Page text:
Women directors have much to live down before they can be taken seriously. Most of the heads of the five families in the film industry do not trust women to direct, partly because of the money thing. And partly because, deep down, they don’t think women can bring it. Angelina ...Read More »
The Oscar race could be flipped this year to feature films about important women doing important thi...
It is always disappointing to see great films hit Cannes only to lose momentum by the time they hit ...
“And now, perhaps, three times in four years. Poor Harvey Weinstein. The appalling “Honor the ...
People happen to us. They step in front of us, the stand behind us, they tower over us, they love us...
“The mark of the immature man is that he wants to die nobly for a cause, while the mark of the matur...
Just posted on their Facebook page.Read More »
This site collects top ten lists and compiles them year by year. This is how it’s shaking down for 2014. I’ve bolded the Best Picture contenders via the pundit consensus thus far. Unbroken does not show up on the top 50 here but it does have two votes over at ...Read More »
Movie City News has launched their top ten of the top ten lists. If you look at the article I posted about Oscar and the “heart light” movies that get in despite their reviews, you’ll see that those same movies do not usually place very high on these lists – ...Read More »
They’re coming, whether we want them to or not. I’m looking forward to the host, that much I can say for sure.Read More »
Both Unbroken and Selma were headed for the box office on Christmas day, along with Into the Woods, Big Eyes and American Sniper. Unbroken just barely edged out Into the Woods (which was in fewer theaters and had a higher per theater average), to become the Christmas day winner. Source: ...Read More »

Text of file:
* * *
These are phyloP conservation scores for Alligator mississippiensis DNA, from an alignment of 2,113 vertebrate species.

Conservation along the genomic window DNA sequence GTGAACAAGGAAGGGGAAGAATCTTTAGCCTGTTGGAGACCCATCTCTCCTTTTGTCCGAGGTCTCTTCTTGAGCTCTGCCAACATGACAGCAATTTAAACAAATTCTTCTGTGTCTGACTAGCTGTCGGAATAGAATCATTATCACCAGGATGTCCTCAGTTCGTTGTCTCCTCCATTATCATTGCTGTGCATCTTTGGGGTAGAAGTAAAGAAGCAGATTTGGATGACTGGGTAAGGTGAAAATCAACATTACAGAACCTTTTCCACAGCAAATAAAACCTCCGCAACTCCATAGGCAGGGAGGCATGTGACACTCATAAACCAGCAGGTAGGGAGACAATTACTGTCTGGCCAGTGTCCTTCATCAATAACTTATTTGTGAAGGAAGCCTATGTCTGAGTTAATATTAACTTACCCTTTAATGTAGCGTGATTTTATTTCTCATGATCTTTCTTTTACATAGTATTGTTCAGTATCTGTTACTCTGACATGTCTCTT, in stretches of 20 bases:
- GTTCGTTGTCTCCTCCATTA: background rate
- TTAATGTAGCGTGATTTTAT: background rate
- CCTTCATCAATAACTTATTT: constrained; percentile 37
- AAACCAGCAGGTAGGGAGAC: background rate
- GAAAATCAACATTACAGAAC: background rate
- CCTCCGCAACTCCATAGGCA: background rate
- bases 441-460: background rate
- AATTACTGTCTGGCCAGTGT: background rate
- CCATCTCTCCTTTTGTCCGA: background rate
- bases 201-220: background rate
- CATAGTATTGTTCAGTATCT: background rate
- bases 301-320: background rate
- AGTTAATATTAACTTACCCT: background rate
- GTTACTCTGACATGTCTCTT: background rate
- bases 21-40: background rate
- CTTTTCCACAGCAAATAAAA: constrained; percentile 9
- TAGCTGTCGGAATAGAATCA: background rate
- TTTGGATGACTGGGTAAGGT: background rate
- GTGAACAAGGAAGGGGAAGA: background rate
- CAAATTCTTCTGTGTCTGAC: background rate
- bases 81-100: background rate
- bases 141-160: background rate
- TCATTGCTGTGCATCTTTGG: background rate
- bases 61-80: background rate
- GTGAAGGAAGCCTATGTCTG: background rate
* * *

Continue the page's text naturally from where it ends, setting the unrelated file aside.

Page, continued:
As a child, Graham Moore was a slight techie, and as a teen, Moore heard camp fire stories about Alan Turing. Intrigued by this camp fire legend, Moore was inspired to write a screenplay about Turing. The Imitation Game stars Benedict Cumberbatch as Alan Turing. We sat down with Moore ...Read More »
As a treat for you readers, I interviewed the king of Oscar predicting, the one who started it all way back when, Tom O’Neil. Gold Derby has been revamped and improved continually over the years, and now includes a small calendar near the predictions that will take you back to ...Read More »
My daughter drew this for me as a Christmas present. Wishing all of you a very Merry Christmas!Read More »
When Naomi Watts was nominated by the Screen Actors Guild the pundits kind of giggled and twittered about it being a major coup by the Weinstein Co. to bring an out of nowhere performance onto the Oscar stage. But really, that was just an example of dropping the ball, of ...Read More »
There is always that one movie in Cannes. It’s the “child molester movie” or the “father daughter incest movie” or the “Middle=aged women buying favors from impoverished sex workers .” Now we have the “brother and sister incest fairy tale.” That’s really sums it up pretty well, only bookend it with a young woman telling that story to a room full of intently focused children in an orphanage. Good, now that we’ve got that part out of the way we can talk about the movie itself. Author Jean Gruault wrote a screenplay for Francois Truffaut called History of Julien & ...Read More »